The Secret To My Perfect Relationship

Almost every day I find myself sitting across from a client who’s struggling with relationship envy, only the relationship that they’re envious of doesn’t really exist. It’s a curated version of a relationship (or, relationships) that they see on Facebook and Instagram.

If you’re popular on social media, it’s because you follow certain unspoken rules:

You Post About: 

Milestones: weddings, losses, engagements, celebrations and accomplishments.

Announcements: politics, current events, tragedies, the juiciest news.

Happy things: vacation pics, things that will make others laugh, your adorable children, your even more adorable animals.    

You Don’t Post About:

Uncertainty: “I’m not sure if I’ll be able to pay my rent this month.”   

The mundane: “It’s 10:13 pm. ET on Monday and I’m writing this week’s blog post.”

Misery. Recall that I said, ‘If you’re popular, you don’t post about these things.’ Exactly: rants about one’s ungrateful or poorly behaved children, gruesome images, dramatic cries for attention, expressions of your own rage.  

Nonetheless, most people I know (clients + friends) actually believe the carefully produced life stories they see on social media. Particularly when it comes to other people’s relationships.

The tendency to believe what you see provokes a cycle of social comparison, where you compare the reality of your life (read: the unposted version) to the posted versions of others. Round and round you go scouting other people’s lives to see how yours measures up. It would be bad enough if it were a fair comparison. But the fact is, your friend’s social media feeds are a complete distortion of reality.   

Take mine, for example:

It’s not that I intend to mislead you when you follow me on social media. I want to entertain you. And I did even before I had a TV show. I learned quickly that the posts which garner dozens or hundreds of 👍’s are the ones that follow the rules.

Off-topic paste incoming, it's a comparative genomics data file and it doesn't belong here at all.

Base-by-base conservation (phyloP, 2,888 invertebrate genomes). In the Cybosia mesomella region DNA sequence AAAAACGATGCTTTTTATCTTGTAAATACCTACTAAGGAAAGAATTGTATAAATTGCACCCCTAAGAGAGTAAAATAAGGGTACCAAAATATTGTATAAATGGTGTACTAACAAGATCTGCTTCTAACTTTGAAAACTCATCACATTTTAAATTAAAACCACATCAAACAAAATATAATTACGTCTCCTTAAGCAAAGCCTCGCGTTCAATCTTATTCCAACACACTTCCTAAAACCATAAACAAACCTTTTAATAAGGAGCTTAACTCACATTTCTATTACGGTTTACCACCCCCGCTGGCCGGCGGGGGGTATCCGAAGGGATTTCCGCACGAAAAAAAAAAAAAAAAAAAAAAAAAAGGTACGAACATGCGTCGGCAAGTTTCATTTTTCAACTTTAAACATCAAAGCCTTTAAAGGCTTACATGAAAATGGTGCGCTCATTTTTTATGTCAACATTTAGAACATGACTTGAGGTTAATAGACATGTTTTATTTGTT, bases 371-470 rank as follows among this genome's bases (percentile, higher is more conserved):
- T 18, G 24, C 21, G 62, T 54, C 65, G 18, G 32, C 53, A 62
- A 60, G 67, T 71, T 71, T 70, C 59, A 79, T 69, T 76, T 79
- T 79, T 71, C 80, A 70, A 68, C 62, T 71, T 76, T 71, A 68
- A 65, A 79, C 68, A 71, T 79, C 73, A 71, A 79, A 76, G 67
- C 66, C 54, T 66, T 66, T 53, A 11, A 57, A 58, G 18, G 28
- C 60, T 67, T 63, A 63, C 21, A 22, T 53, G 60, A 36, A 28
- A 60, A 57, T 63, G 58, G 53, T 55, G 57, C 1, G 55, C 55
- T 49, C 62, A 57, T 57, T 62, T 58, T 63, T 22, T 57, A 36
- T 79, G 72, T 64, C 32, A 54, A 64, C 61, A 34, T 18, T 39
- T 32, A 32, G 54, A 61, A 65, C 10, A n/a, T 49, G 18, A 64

Here’s what I don’t post about my relationship:

Steph and I fight. We go through periods of time when we almost never argue, and other periods when I feel like I can’t say or do a fucking thing right. When we’re in a peak, I’m certain we’re going to stay there forever. I fly high for weeks at a time. And I probably get a little lazy. And then I’m shocked when I find myself in another valley. And I have to be very deliberate in the way I talk to myself during those times so that I don’t overgeneralize the moment that we’re in – begin to view it as a chapter instead of a page in my marriage. I remind myself that just a few weeks ago I couldn’t keep my hands off her. Which brings me to…

Our sex life has highs and lows. Here’s something I’ve noticed (and will absolutely forget in the next hour): When I’m more conscious of showing up in my relationship the way Steph needs me to show up, when I’m careful with the tone I use with her, when I communicate that I love her in ways that resonate with her (as opposed to communicating in the ways I’d like her to express her love for me), things miraculously improve in the bedroom.

Equally predictable: When I’m in the throes of a professionally creative phase (which can look a little like a manic phase or an obsessive phase, in which I’m neglectful of her), we start to feel like business partners. Exclusively. Which sucks.

Steph’s moody. I mean really moody. She and I secretly refer to her as MMF, which stands for Moody Mother Fucker. It took me a long time to realize that these moments aren’t about me, that she doesn’t want me to try and fix her mood, and that if I just breathe through it and allow her to be who she is, her mood passes.

Nothing is ever good enough for me. I see the world through a lens that searches for imperfection. I’m so trained to fix problems that my wife can’t open her mouth without me offering up unsolicited advice. And it’s much worse than that: Every household object that’s out of place, the microscopic toothpaste splatter on the bathroom mirror, the lightbulb that’s burnt out in our sconce – all becomes impossible for me to ignore (yes I know they have medication for this but believe it or not I don’t quite meet criteria).

My relationship doesn’t involve perfection at all. Just two imperfect beings who are somehow able to tolerate each other’s imperfections. And in making a life-long commitment to each other, we’ve made the decision to call those imperfections a marriage.